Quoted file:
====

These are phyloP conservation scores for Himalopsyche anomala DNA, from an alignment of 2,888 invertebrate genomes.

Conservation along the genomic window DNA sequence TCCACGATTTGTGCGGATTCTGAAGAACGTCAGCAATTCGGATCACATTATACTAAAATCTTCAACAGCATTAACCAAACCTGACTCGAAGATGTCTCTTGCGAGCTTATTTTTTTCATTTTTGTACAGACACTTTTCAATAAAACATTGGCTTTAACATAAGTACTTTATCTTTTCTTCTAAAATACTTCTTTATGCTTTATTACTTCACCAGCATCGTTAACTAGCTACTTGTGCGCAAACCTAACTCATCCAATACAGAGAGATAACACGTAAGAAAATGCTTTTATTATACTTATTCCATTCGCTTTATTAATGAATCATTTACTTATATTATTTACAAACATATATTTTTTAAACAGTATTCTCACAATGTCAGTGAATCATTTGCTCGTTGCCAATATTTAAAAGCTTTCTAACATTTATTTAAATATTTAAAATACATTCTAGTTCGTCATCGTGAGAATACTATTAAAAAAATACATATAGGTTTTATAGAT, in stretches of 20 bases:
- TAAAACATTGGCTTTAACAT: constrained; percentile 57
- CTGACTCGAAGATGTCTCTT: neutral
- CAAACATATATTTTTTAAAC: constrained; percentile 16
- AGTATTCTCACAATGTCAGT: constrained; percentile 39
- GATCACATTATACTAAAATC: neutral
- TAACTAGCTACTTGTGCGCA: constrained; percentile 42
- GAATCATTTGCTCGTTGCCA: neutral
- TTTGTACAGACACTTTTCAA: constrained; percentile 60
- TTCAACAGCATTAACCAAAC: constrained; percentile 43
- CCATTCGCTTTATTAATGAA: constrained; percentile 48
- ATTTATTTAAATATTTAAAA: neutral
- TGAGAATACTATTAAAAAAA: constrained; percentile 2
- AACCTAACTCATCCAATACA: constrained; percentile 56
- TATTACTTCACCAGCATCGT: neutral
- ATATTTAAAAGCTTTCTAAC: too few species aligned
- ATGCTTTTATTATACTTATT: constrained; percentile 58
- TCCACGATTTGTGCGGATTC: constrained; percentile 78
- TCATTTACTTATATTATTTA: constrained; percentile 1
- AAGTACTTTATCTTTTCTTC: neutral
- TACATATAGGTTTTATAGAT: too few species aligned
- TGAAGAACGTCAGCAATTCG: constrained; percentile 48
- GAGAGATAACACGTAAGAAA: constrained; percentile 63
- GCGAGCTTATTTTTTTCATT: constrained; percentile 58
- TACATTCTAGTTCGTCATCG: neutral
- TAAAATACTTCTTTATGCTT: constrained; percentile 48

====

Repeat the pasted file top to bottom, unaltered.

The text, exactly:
These are phyloP conservation scores for Himalopsyche anomala DNA, from an alignment of 2,888 invertebrate genomes.

Conservation along the genomic window DNA sequence TCCACGATTTGTGCGGATTCTGAAGAACGTCAGCAATTCGGATCACATTATACTAAAATCTTCAACAGCATTAACCAAACCTGACTCGAAGATGTCTCTTGCGAGCTTATTTTTTTCATTTTTGTACAGACACTTTTCAATAAAACATTGGCTTTAACATAAGTACTTTATCTTTTCTTCTAAAATACTTCTTTATGCTTTATTACTTCACCAGCATCGTTAACTAGCTACTTGTGCGCAAACCTAACTCATCCAATACAGAGAGATAACACGTAAGAAAATGCTTTTATTATACTTATTCCATTCGCTTTATTAATGAATCATTTACTTATATTATTTACAAACATATATTTTTTAAACAGTATTCTCACAATGTCAGTGAATCATTTGCTCGTTGCCAATATTTAAAAGCTTTCTAACATTTATTTAAATATTTAAAATACATTCTAGTTCGTCATCGTGAGAATACTATTAAAAAAATACATATAGGTTTTATAGAT, in stretches of 20 bases:
- TAAAACATTGGCTTTAACAT: constrained; percentile 57
- CTGACTCGAAGATGTCTCTT: neutral
- CAAACATATATTTTTTAAAC: constrained; percentile 16
- AGTATTCTCACAATGTCAGT: constrained; percentile 39
- GATCACATTATACTAAAATC: neutral
- TAACTAGCTACTTGTGCGCA: constrained; percentile 42
- GAATCATTTGCTCGTTGCCA: neutral
- TTTGTACAGACACTTTTCAA: constrained; percentile 60
- TTCAACAGCATTAACCAAAC: constrained; percentile 43
- CCATTCGCTTTATTAATGAA: constrained; percentile 48
- ATTTATTTAAATATTTAAAA: neutral
- TGAGAATACTATTAAAAAAA: constrained; percentile 2
- AACCTAACTCATCCAATACA: constrained; percentile 56
- TATTACTTCACCAGCATCGT: neutral
- ATATTTAAAAGCTTTCTAAC: too few species aligned
- ATGCTTTTATTATACTTATT: constrained; percentile 58
- TCCACGATTTGTGCGGATTC: constrained; percentile 78
- TCATTTACTTATATTATTTA: constrained; percentile 1
- AAGTACTTTATCTTTTCTTC: neutral
- TACATATAGGTTTTATAGAT: too few species aligned
- TGAAGAACGTCAGCAATTCG: constrained; percentile 48
- GAGAGATAACACGTAAGAAA: constrained; percentile 63
- GCGAGCTTATTTTTTTCATT: constrained; percentile 58
- TACATTCTAGTTCGTCATCG: neutral
- TAAAATACTTCTTTATGCTT: constrained; percentile 48